President Barack Obama has signed legislation to reform the business practices of U.S. financial institutions. Passing the bill was one of the administration's major priorities.
President Obama says the new regulations on major financial firms will protect consumers and prevent the abuses that many analysts say led to the global economic recession.
"Reform will also rein in the abuse and excess that nearly brought down our financial system," said President Obama. "It will finally bring transparency to the kinds of complex and risky transactions that helped trigger the financial crisis."
The new laws are the broadest reform of the U.S. financial industry since the Great Depression of 1930s. Before he signed it, the president said the overhaul will have global implications.
"That is why we all stand to gain from these reforms," said Mr. Obama. "We all win when investors around the world have confidence in our markets."
The law will allow the government to take over failing financial institutions, if they are so big that their collapse would damage the U.S. economy. The government would then sell the properties to ensure that taxpayers do not bear the cost of the failure.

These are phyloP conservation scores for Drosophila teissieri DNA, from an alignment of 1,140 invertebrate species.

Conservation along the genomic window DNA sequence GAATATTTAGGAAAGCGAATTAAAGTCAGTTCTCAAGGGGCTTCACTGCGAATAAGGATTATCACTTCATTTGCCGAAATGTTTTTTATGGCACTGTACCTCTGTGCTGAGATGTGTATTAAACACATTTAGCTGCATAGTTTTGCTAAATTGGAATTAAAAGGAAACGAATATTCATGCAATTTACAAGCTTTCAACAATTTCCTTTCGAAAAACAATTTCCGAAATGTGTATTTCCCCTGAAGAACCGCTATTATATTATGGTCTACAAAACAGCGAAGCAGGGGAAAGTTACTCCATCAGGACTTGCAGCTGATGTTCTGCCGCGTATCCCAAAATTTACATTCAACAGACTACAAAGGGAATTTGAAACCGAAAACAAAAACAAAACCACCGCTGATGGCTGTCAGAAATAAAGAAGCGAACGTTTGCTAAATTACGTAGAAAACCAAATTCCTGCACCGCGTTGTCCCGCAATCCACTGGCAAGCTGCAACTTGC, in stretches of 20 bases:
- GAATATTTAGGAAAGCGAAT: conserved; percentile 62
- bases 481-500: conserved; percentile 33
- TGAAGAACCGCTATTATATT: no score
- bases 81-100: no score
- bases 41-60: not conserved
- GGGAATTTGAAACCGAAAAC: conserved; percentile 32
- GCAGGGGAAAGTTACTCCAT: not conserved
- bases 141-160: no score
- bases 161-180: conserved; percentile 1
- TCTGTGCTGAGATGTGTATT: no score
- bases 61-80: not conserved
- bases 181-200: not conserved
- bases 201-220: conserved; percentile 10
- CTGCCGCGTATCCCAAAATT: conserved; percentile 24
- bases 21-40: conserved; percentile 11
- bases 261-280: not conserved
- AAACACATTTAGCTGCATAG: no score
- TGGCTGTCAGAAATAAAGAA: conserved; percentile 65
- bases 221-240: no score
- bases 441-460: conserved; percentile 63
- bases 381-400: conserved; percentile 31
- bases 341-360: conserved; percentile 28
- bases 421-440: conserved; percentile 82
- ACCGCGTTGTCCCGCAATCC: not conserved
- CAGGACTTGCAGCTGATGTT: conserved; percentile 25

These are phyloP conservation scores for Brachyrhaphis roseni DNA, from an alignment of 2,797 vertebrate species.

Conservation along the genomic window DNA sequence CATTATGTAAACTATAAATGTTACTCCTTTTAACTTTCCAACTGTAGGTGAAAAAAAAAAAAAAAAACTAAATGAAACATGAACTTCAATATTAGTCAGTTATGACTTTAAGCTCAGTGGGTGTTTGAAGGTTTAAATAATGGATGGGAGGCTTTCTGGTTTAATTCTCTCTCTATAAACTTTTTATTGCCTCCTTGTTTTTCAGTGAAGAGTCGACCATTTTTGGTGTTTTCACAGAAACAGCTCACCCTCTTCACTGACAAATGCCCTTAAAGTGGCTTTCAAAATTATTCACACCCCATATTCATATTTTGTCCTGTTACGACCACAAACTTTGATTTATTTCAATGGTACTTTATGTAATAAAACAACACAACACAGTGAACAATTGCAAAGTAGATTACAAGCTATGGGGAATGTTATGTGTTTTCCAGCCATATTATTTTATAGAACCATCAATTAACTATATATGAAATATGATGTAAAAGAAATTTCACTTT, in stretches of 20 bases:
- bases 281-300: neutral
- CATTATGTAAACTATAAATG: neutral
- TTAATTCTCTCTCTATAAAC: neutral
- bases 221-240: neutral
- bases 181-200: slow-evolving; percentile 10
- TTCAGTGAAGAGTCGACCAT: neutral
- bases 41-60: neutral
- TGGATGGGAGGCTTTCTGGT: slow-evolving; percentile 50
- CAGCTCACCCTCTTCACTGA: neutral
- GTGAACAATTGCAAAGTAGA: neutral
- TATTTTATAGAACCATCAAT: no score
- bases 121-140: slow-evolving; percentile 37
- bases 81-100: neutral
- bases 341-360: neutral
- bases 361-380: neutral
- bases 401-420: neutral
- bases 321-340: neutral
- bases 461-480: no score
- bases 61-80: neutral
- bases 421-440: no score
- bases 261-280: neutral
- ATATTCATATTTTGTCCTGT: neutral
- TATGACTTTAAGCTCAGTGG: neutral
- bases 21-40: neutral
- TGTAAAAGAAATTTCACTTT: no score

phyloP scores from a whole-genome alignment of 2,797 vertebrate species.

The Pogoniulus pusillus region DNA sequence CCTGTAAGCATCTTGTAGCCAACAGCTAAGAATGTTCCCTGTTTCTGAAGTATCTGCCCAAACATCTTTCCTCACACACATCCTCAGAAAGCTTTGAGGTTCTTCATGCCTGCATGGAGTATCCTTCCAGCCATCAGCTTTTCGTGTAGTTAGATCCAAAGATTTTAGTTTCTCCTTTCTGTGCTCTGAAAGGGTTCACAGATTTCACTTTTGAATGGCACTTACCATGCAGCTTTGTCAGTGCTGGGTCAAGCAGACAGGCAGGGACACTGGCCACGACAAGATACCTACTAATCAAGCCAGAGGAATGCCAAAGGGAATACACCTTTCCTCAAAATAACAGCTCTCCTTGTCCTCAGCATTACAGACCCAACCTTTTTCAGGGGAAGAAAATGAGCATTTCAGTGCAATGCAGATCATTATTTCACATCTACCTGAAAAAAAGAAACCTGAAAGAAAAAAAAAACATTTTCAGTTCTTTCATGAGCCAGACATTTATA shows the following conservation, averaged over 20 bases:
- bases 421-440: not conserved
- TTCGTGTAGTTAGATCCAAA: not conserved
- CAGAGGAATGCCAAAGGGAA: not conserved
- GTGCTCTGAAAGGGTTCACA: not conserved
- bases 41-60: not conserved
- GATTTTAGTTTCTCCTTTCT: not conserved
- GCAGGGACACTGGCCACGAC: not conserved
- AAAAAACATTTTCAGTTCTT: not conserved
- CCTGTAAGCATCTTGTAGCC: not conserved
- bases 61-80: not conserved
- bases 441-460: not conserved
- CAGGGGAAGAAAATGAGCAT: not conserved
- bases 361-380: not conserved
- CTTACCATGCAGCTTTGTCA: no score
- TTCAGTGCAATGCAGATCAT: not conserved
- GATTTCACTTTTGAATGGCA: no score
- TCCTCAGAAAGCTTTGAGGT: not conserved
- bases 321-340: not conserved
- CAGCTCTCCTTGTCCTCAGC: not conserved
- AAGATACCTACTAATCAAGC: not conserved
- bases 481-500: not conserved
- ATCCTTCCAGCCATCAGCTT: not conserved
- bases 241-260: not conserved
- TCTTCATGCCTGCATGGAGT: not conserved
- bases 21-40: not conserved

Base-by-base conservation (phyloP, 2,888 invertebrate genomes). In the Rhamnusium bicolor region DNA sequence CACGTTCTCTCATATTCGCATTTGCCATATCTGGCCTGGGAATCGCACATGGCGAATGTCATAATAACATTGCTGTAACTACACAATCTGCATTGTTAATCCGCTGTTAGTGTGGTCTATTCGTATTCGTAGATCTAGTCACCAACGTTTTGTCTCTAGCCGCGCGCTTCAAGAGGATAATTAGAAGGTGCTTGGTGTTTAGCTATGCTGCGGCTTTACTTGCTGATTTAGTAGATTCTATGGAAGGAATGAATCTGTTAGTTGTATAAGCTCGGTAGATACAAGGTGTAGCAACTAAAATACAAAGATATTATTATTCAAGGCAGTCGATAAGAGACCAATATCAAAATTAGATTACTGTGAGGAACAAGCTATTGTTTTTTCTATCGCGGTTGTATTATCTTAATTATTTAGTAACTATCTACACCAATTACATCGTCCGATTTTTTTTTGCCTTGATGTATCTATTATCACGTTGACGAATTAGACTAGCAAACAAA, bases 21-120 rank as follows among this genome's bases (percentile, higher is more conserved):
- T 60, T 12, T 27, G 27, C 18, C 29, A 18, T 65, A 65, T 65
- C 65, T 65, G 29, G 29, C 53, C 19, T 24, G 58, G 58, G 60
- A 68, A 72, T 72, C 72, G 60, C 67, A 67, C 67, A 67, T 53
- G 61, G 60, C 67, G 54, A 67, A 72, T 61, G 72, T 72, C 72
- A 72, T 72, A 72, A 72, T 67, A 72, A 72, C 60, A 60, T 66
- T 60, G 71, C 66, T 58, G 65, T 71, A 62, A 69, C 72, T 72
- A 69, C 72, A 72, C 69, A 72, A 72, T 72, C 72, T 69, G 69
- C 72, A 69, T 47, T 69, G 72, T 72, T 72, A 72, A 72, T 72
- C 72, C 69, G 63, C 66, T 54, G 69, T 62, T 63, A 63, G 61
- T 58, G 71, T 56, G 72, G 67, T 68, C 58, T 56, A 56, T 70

Banks will be required to keep more money on hand to cover potential losses from bad investments. And complex transactions called derivatives will be more tightly regulated.
Opposition Republicans in Congress are criticizing the overhaul as unnecessary government intrusion into private business.
High-ranking Republican Representative Mike Pence says the reform amounts to a "permanent bailout of Wall Street" and he called for its repeal.
The top Senate Republican, Minority Leader Mitch McConnell, says it will make America's unemployment problem worse.
"Job-stifling taxes, regulations, government intrusion - these appear to be the three pillars of every Democratic legislative effort," said Mitch McConnell. "They are also the three things lawmakers can do that are guaranteed to kill more jobs."
President Obama thanked the few Republicans who joined his fellow Democrats to vote for the bill. He called those who did not, "a partisan minority determined to block change."
Many of the biggest banks that were bailed out during the financial crisis have repaid their loans and are reporting profits.
Peter Cardillo, chief market economist with the New York-based financial firm Avalon Partners, says the reforms might cut into those profits, at least initially.
"In certain cases, probably it will change the way Wall Street does business," said Peter Cardillo. "And that means, perhaps, giving up some business. And that means lower earnings for some of the major [financial] houses on Wall Street."
Mr. Obama signed the bill in Washington's Ronald Reagan building, named for a president who championed business deregulation.